Part 1 of this series described how digital signals propagate through PC boards, and Part 2 described specific board stack-up designs to achieve low EMI. Part 3 will address partitioning of circuit sections, routing of high-speed traces, and a few other layout practices to help reduce EMI.

Besides proper layer stack-up, the next most important consideration when laying out the circuitry on your board is partitioning of circuit functions, such as digital, analog, power conversion, RF, and things like motor control or other high-power circuits.

Before we get to circuit layout, we must first understand and visualize how return currents flow and how the electromagnetic fields are distributed under high-speed circuit traces. At low frequencies—below about 50 kHz—return currents tend to follow the path of lowest resistance. They tend to travel along the shortest distance between source and load, as simulated by the green area in Figure 1.

Figure 1. Return current field distribution below 50 kHz follows the path of least resistance. Image courtesy Keysight Technologies.

At roughly 50 kHz to 100 kHz, return currents tend to follow the path of lowest impedance due to mutual impedance coupling effects between the signal path. These currents tend to travel directly underneath the signal path between source and load, as simulated by the green area in Figure 2.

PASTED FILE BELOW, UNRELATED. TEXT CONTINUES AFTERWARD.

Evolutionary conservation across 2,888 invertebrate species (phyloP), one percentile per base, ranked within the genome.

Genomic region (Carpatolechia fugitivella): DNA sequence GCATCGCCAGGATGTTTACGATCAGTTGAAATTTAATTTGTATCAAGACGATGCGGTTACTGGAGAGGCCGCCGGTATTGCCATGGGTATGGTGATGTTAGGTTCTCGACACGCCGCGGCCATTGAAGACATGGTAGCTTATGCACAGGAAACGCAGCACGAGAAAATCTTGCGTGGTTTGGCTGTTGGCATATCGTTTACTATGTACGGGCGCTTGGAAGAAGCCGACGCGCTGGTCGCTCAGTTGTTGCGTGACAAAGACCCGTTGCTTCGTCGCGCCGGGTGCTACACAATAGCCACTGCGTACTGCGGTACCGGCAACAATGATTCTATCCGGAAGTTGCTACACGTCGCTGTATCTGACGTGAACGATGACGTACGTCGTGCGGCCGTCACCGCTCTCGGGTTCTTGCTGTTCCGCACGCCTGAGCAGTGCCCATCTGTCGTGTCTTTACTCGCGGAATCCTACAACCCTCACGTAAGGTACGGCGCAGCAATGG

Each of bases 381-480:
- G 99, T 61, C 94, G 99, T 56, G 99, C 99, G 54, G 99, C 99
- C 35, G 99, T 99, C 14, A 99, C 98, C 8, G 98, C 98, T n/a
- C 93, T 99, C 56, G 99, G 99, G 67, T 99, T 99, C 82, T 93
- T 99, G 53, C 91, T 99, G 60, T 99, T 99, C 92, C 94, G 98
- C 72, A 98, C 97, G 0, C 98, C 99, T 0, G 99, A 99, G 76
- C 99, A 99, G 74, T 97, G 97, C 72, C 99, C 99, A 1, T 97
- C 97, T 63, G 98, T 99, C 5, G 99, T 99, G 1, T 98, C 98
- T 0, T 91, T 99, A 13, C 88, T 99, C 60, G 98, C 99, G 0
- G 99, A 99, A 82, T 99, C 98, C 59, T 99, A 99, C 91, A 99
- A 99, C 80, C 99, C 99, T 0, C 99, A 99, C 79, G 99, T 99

Figure 2. Return current field distribution at frequencies above 50 kHz, will return to the source through the path of least impedance. Image courtesy Keysight Technologies.

You can now understand why analog circuitry should be located well away from digital or other noisy circuits. Keep these "spread out" return currents from intermixing with the return currents from noisy circuitry. That's the main reason why partitioning is so important.

Partitioning
Part 1 of this series described how the digital (and other high-frequency) signals propagate through a board's dielectric space. To avoid signal coupling and crosstalk, you must not allow the various return signals from intermixing within the same dielectric space. Thus, you need to partition major circuit functions. Figure 3 demonstrates one example of partitioning. Of course, this gets more challenging as board size shrinks. Henry Ott also describes this concept in Reference 1.

partition circuits on PCBFigure 3. An example of how to partition circuit functions on a board.

Knowing now that low frequency signal returns tend to spread out more, we can see that any analog or low-frequency circuitry must be separated from digital, power conversion, or motor controller circuits. Likewise, sensitive RF receiver circuits, such as GPS, cellular, or Wi-Fi devices must also be kept separate from digital, power conversion, or motor controller circuitry, as well.

[Continue reading on EDN US: Signal routing and other guidelines]

Kenneth Wyatt is president and principal consultant of Wyatt Technical Services.